The large variation in students’ learning experiences across mathematics classrooms: When might it be a problem and how might it be addressed?

Presented by Dr Andreas J. Stylianides, University of Cambridge

A large variation is observed in students’ learning experiences across mathematics classrooms. Drawing on the findings of an interview study, Dr Andreas J. Stylianides will suggest that this variation is intensified in England as compared to other countries (e.g., the USA) due to teachers’ highly individualised “resource packages” in planning and delivering their lessons.

Part of the variation is welcome (e.g., as an indication of teachers’ professional autonomy) and unproblematic in many cases, he says. Yet it becomes a problem when teachers are dealing with academically important but hard-to-teach and hard-to-learn goals, as individual approaches tend to have limited success in addressing these goals.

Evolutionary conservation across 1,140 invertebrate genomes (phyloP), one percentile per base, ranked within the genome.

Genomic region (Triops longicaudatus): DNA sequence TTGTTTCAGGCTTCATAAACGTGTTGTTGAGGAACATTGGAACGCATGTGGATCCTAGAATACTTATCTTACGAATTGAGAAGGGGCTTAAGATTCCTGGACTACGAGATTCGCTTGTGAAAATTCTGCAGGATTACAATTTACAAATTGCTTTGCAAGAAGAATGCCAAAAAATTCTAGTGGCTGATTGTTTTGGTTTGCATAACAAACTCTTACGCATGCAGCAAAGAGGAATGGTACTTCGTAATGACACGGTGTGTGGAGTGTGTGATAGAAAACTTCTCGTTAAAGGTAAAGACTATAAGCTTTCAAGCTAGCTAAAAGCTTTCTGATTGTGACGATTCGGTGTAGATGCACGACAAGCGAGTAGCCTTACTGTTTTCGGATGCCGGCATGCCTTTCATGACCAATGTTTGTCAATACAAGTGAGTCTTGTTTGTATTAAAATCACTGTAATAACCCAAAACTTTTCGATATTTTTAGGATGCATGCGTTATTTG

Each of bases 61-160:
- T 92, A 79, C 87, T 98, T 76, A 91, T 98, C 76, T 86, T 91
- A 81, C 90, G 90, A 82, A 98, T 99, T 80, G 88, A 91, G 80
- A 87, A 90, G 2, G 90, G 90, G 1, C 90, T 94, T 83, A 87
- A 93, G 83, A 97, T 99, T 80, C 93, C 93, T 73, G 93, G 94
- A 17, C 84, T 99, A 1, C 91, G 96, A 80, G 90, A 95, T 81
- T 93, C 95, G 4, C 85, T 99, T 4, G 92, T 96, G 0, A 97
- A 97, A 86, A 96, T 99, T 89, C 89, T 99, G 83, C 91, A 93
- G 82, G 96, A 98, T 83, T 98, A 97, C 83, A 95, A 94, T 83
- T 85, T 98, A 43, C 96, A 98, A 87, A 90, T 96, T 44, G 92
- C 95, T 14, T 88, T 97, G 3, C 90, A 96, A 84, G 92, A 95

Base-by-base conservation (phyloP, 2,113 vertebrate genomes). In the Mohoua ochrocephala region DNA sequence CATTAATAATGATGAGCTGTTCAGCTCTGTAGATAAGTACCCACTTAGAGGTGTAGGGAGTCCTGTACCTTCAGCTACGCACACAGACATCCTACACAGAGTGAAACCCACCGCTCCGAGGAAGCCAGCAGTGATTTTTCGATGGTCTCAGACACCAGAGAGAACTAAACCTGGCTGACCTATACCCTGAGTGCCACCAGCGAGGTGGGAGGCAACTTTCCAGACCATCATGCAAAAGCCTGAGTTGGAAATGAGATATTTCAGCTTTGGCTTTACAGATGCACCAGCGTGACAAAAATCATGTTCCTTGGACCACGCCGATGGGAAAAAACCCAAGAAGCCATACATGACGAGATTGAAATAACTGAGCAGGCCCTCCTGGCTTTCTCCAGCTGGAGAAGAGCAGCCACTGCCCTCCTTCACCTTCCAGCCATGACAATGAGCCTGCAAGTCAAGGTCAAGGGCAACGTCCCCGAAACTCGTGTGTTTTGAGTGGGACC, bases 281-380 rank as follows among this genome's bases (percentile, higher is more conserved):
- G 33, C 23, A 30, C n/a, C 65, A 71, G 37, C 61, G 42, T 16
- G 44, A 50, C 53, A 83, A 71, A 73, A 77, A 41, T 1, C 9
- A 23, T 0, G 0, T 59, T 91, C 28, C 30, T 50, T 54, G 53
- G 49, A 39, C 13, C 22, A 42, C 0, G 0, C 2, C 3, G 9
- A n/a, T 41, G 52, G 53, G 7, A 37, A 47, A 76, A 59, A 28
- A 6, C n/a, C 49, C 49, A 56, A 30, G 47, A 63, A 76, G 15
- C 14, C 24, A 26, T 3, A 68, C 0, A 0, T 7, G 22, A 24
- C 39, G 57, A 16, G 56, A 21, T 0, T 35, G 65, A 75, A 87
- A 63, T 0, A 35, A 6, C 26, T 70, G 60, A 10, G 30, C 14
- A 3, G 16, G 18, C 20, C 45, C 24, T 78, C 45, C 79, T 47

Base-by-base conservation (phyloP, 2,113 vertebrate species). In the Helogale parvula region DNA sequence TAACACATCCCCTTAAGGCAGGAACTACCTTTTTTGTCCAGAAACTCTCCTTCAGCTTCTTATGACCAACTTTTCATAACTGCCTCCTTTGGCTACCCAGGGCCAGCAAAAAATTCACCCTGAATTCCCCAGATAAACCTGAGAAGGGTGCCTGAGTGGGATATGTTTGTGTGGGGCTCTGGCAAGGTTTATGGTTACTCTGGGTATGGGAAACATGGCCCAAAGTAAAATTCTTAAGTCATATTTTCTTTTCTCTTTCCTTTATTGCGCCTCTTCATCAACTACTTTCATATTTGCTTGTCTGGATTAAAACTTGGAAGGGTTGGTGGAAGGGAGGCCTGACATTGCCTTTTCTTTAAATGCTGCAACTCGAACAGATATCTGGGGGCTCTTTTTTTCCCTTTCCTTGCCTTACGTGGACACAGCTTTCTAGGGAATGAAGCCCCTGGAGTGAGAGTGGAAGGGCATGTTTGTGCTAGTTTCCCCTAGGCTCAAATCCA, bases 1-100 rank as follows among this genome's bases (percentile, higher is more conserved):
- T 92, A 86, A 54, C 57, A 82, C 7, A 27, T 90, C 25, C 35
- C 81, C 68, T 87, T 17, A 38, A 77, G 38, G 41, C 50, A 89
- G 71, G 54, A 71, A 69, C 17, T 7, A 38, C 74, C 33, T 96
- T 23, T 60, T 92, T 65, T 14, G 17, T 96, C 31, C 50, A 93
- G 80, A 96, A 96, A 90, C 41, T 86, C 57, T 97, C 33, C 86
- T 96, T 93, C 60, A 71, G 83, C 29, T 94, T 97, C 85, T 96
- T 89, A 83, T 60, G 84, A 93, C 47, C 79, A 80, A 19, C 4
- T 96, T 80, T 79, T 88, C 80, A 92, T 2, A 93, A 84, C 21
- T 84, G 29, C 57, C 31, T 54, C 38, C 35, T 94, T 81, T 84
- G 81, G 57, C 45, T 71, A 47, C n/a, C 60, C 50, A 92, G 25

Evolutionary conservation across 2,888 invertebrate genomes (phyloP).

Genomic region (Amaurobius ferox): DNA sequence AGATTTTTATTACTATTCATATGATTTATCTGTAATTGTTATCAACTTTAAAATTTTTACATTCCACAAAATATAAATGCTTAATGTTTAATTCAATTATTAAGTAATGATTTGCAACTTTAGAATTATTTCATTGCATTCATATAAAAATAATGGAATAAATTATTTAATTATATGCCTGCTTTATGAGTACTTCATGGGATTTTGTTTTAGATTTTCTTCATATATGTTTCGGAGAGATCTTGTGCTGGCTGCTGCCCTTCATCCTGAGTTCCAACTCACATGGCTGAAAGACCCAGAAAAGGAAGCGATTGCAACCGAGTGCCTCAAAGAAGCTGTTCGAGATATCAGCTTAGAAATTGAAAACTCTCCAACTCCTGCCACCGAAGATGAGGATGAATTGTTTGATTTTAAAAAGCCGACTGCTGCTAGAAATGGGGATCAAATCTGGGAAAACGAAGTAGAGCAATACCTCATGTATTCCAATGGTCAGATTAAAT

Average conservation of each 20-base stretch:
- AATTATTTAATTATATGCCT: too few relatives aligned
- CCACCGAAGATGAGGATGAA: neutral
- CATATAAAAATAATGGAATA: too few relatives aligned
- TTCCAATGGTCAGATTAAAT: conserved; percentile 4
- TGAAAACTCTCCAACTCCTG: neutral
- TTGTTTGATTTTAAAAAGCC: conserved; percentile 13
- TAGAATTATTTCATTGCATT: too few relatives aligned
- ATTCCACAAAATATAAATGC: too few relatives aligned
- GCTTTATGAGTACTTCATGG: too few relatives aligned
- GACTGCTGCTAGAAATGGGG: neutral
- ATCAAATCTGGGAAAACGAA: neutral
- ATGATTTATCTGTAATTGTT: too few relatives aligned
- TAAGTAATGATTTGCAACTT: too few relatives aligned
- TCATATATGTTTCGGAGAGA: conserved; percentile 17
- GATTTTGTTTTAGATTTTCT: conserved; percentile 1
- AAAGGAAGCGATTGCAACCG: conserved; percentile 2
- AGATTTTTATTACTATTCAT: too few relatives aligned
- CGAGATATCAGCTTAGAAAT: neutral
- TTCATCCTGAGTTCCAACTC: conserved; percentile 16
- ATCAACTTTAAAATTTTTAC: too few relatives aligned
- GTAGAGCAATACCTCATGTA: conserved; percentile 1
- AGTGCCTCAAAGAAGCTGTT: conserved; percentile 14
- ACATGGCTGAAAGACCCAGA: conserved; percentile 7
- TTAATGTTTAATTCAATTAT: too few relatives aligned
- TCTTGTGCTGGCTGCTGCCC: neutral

In his design-based research, Dr Andreas J. Stylianides developed an instructional approach for the teaching and learning of these goals that narrows the variation in students’ learning experiences across different implementations of classroom-based interventions. He will discuss this approach and consider challenges regarding its possible adoption in England.

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